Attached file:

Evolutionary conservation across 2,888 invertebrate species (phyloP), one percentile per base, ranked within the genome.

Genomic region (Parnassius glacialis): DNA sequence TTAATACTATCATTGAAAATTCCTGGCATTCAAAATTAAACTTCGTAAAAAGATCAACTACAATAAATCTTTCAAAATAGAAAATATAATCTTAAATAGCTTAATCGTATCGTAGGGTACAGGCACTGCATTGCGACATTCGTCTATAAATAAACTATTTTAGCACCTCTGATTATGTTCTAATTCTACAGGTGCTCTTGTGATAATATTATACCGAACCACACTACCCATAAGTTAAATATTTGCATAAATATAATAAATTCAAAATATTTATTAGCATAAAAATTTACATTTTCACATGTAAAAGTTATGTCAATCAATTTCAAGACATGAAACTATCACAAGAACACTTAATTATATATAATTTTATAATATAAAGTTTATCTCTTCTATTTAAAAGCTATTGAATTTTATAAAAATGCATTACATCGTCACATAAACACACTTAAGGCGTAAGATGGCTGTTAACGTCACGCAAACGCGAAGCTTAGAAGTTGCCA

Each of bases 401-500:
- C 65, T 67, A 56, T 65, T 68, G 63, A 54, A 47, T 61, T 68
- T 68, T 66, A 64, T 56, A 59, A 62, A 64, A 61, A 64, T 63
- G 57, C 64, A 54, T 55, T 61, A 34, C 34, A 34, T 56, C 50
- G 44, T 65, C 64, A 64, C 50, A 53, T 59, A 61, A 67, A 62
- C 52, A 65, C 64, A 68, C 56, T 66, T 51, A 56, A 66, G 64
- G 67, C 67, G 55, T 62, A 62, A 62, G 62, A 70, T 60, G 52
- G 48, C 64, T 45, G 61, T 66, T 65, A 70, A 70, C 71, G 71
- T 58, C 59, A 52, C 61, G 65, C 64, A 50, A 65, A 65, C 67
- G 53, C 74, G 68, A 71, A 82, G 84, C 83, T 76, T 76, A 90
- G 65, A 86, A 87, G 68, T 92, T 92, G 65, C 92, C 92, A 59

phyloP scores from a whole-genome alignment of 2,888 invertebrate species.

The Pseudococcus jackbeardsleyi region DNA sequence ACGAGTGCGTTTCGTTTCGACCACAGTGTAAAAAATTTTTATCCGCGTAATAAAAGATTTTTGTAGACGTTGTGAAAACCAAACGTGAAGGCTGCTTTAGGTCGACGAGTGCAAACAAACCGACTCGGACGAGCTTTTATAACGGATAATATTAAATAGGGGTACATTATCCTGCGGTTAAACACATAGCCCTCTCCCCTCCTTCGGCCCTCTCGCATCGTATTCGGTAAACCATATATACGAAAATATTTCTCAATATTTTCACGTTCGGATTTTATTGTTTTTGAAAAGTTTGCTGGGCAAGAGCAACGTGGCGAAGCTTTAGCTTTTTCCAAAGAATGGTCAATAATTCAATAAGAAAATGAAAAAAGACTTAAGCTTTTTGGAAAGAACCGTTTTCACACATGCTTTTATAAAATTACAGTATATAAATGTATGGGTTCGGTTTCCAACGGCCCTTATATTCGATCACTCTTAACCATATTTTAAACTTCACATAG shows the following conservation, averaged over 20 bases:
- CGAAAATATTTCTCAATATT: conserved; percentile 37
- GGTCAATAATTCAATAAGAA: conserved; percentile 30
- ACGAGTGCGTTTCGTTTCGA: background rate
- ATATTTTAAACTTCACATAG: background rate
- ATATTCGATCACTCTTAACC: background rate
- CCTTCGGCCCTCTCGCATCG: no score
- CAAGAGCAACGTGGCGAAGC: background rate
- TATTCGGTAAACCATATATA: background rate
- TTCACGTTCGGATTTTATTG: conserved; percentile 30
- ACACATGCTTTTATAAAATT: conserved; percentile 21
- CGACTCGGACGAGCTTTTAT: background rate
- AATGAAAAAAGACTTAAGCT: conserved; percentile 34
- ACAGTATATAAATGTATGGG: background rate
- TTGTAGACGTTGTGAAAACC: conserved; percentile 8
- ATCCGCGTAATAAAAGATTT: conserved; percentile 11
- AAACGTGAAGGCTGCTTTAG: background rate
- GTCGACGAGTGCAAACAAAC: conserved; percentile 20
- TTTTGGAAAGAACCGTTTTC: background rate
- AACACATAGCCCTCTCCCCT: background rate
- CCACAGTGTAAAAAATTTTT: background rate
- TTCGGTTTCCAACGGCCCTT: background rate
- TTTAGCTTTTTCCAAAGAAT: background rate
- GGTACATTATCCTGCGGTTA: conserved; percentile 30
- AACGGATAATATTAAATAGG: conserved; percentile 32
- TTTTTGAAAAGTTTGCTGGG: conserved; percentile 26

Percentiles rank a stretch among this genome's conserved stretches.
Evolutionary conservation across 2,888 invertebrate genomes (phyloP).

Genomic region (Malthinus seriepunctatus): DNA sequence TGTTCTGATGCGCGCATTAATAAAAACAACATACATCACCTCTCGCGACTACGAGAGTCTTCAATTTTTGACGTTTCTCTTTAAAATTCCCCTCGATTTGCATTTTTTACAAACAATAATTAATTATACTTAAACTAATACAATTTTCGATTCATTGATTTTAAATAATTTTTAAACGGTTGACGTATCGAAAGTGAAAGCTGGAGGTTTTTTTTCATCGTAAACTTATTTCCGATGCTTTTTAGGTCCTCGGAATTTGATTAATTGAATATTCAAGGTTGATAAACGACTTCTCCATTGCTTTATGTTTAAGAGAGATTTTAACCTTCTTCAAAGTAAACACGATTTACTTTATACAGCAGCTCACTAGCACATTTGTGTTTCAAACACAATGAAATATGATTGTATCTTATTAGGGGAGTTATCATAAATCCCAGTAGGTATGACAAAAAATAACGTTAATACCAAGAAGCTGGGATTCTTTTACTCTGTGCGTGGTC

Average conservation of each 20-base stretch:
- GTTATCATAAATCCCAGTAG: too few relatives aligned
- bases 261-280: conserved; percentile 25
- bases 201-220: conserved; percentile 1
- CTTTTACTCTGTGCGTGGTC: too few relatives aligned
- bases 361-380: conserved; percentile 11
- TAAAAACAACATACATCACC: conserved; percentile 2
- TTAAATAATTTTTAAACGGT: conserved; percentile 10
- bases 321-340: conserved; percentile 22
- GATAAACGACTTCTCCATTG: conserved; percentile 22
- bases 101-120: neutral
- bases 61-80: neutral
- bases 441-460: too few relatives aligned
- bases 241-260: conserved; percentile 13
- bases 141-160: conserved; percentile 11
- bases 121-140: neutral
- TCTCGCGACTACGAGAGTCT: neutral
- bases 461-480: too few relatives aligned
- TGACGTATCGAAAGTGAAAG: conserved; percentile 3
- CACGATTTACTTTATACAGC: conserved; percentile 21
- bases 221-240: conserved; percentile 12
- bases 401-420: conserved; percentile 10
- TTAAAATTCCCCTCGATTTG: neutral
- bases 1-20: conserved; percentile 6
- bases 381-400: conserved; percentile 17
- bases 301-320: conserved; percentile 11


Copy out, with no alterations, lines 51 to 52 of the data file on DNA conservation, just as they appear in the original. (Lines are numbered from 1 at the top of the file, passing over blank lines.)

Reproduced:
- TTAAATAATTTTTAAACGGT: conserved; percentile 10
- bases 321-340: conserved; percentile 22